The department gathered in Monterey (home of the apparently famous pebble beach golf course) to discuss science and meet/embarrass the new grad students.
Highlights (in no particular order):
The people who study magnetic bactera are really enthusiastic about the science they’re doing. The logic regarding how the bacteria are gaining an advantage by producing magnetic crystals seems a little hazy to me, although I’m not a microbiologist. But whatever the reason, the fact that they are is really cool.
Huge studies looking at the linkages between alleles of genes and the effects of drugs in humans. These are pure associate mapping studies, since you can’t do any controlled mating. Thousands or tens of thousands of subjects from drug studies. Convincing results that you can tie genetic data to drugs have no effect, enhanced effects or negative effects. The problem is that you can’t do anything cool about it. You can make more people take prevenative drugs. But you can’t introgress beneficial alleles into the rest of the population. Or make a transgenic line to test for complementation. This is why I work on plants.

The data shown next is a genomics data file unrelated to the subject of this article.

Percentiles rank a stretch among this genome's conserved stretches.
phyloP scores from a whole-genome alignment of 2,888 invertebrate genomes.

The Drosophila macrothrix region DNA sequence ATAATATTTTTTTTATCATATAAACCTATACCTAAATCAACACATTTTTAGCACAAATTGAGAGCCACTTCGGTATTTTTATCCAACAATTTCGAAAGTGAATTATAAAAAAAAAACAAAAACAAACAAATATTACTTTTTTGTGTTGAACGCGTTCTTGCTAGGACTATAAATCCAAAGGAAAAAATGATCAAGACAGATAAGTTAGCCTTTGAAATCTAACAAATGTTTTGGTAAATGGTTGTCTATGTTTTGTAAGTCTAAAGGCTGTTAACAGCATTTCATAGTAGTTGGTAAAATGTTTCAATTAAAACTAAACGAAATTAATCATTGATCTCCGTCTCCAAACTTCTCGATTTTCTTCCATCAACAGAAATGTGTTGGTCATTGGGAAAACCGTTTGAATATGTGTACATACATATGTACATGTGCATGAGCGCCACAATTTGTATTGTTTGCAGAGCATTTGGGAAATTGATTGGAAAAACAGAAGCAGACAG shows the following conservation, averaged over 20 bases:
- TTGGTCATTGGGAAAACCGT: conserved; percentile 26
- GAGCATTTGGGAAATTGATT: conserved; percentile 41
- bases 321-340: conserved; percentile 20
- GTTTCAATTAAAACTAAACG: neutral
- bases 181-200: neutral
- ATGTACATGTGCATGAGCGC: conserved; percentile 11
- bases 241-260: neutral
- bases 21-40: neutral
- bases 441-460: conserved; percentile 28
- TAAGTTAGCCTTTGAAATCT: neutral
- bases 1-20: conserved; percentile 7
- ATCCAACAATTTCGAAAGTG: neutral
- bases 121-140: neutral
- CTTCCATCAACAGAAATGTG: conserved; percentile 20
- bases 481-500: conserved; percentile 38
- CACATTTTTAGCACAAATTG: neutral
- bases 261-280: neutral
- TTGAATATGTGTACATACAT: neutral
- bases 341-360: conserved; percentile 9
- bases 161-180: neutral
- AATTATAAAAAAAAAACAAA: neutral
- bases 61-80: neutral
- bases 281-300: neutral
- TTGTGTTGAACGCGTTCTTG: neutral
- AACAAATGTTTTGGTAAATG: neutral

The fields surrounding Gilroy, California produce some rediculus fraction of the total garlic crop in the US. The town features such cullinary delights as garlic flavored gum and garlic flavored ice cream as well as hosting an annual garlic festival, at which they crown the Gilroy Garlic Queen. We were told we’d be able to smell garlic just driving through on the highway and believe it or not we could.
Bonfires on the beach of the pacific ocean both nights. I haven’t seen the coast in daylight as of yet. But a good time was had by all. I was inducted into the secret society of grad students and given the sacred position of “fire bringer.” Translation: one of the graduating students handed me a box of matches and said: “ok, now it’s your responsibility to always remember to bring these.”